Sprint-Clearwire Deal Reflects Cloud Mobility
By Lawrence M. Walsh, CEO and President, The 2112 Group
Over the next two years, Sprint Nextel will pay Clearwire more than $1 billion for access to its 4G network. The deal is as much about enabling the mobile cloud as it is about intercarrier competition with AT&T and Verizon Wireless. Deals such as this may also accelerate cloud convergence.
For many observers, the Sprint-Clearwire deal may seem like a catch-up maneuver following AT&T’s pending $38 billion purchase of T-Mobile. In reality, though, this deal is more about speed than accounts acquisition, and clearly aimed at the mobile cloud.
Carriers make their money on telephony lines and account activations. It’s a good business, until you get to market saturation. That’s when they start doing share shift, which is what the AT&T/T-Mobile deal is all about. The two companies coming together will create the country’s largest wireless provider, besting Verizon Wireless.
But being bigger doesn’t necessarily mean better, especially when the game is shifting from user activation to share shift. In that contest, it’s about account retention, and carriers do that with better service and features. And increasingly, that’s more about mobile data than voice. It’s the reason Verizon is looking to expand its 4G coverage by 140 new markets in 2011.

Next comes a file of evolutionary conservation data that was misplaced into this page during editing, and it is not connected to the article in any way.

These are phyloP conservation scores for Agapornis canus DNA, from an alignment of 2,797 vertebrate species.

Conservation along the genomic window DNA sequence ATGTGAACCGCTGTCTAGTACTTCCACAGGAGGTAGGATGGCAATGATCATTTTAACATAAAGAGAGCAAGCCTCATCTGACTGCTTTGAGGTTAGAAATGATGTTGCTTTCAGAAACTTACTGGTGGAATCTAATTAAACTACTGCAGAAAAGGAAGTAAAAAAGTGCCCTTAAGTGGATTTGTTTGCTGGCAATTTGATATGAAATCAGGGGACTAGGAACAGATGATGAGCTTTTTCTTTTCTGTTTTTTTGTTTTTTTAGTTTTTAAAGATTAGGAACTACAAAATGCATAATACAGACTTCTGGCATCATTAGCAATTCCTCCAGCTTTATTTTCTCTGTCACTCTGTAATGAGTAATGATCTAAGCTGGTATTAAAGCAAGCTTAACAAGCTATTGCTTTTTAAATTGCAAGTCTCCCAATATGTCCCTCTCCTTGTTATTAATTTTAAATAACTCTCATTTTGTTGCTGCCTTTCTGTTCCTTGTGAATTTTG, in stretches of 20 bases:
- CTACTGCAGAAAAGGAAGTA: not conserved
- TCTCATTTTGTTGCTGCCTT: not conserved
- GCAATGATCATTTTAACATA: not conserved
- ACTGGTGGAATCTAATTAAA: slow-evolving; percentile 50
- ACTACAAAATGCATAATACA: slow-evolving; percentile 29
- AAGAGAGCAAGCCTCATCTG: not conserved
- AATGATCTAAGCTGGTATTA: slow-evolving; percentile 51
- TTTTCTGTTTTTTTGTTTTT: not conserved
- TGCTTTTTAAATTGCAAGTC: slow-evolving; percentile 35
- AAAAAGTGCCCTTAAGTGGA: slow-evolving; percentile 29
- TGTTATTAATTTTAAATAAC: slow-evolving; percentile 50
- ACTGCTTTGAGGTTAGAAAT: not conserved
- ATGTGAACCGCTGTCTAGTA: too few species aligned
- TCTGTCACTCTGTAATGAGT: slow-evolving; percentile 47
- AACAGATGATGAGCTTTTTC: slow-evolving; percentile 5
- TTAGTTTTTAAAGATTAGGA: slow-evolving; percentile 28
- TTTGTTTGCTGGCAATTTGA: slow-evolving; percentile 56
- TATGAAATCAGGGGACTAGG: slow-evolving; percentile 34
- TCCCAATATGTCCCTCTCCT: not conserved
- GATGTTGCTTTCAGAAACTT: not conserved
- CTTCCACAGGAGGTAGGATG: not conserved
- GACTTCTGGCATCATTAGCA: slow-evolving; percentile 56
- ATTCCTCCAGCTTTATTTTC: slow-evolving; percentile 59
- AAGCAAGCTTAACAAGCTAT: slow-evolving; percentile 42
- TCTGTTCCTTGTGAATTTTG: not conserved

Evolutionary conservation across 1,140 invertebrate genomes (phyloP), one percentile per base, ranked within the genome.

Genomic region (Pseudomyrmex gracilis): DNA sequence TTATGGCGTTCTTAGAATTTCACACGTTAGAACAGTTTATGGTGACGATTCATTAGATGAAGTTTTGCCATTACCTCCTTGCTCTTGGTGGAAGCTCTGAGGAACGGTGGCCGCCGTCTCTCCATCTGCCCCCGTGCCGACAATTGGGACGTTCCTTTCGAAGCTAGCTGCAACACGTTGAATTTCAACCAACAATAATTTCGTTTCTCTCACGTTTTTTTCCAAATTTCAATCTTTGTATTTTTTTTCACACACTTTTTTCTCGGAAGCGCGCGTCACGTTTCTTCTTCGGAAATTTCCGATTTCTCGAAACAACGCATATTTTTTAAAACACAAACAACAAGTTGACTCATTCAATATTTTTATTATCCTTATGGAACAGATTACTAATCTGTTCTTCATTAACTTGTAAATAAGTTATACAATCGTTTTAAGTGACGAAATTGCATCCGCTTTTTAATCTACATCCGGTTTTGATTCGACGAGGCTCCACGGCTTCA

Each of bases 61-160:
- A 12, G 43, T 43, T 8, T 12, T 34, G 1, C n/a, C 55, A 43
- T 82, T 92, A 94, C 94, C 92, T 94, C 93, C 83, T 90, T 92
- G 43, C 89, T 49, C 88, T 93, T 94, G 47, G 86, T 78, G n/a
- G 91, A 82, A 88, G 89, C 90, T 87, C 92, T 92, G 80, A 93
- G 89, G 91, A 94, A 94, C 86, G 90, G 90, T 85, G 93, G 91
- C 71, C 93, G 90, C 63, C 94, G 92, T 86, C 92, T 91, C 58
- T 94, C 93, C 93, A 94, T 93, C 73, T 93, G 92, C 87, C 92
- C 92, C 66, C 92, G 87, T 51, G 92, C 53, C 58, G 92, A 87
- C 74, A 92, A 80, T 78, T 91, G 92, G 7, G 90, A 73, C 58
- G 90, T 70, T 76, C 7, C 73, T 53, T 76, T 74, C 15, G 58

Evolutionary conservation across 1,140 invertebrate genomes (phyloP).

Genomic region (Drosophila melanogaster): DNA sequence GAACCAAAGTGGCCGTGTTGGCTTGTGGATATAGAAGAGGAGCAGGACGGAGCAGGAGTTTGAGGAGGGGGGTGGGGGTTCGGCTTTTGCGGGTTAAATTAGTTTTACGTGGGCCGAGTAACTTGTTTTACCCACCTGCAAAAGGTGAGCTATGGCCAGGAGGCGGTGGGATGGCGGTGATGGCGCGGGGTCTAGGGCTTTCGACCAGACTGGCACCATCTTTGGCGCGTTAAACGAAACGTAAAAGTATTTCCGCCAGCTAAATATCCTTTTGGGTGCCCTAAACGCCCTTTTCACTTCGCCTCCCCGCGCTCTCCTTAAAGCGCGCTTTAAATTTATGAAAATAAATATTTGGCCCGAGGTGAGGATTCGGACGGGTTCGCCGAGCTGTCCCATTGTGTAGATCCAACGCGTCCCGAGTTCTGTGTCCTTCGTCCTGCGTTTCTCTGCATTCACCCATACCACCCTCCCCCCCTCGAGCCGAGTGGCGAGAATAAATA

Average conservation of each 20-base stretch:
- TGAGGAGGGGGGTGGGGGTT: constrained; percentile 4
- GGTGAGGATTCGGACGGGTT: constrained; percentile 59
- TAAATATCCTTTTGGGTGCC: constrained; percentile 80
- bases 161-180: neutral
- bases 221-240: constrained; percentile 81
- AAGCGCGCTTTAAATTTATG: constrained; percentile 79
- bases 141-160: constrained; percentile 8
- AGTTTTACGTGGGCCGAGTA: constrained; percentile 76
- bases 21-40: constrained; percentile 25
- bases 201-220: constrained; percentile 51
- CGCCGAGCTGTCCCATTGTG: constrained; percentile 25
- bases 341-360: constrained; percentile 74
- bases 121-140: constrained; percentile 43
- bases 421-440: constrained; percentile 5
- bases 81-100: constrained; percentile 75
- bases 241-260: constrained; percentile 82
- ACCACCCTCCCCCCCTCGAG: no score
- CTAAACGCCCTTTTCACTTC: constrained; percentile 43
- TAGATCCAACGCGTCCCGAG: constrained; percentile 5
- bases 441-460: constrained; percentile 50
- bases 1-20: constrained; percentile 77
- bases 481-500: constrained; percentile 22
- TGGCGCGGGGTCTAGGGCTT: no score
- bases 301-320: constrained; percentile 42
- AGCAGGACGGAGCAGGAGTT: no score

How much faster is 4G? Don’t ask Ozzy Osbourne or Justin Bieber. As they say in car sales, mileage may vary. Tests have clocked 4G speeds at different rates, much of it depending on the processing power of the mobile device and signal strength. The latter is part of the drawback. Many 4G users have discovered their devices crawl in most areas, since they can only access 3G service. The race is getting to the faster network.
Speed is important if we really want a mobile cloud – or just plain mobility. Software and service providers want to push more applications to the edge of the cloud, and that’s increasingly mobile devices like the Apple iPad, Motorola Xoom, and Samsung Tab. But it’s also about business-class devices, such as the Motorola MC-9500, Panasonic U1 and the Intermec CV60. All of these devices are increasingly being used for enterprise purposes, and having reliable and fast connectivity from any location is evolving form a “nice to have" to a “need to have" business requirement.
With more speed comes greater convergence between the IT and telephony channel. Solution providers and agents on both sides of the channel divide will be called upon to build and support mobile solutions that meet the specific needs of their clients. It’s already happening today, but the limited performance of mobile devices and speed limits on wireless networks is inhibiting progress. The greater availability of Clearwire 4G over a broader Sprint network expedite development.
4G wireless remains relatively new, but rapidly evolving. The Sprint-Clearwire deal underscores the importance of speed and network capacity in the evolving mobile cloud era. With faster networks may come greater convergence between the two channels to support mobile business needs.
Lawrence M. Walsh is CEO and president of The 2112 Group, a technology business advisory service that specializes in optimizing indirect channels and partner relationships, and principle blogger at Channelnomics . He’s also the executive director of the Channel Vanguard Council and moderator of the Channel Partners Cloud Convergence Council . He is the former publisher of Channel Insider and editor of VARBusiness Magazine. You can reach him at firstname.lastname@example.org .
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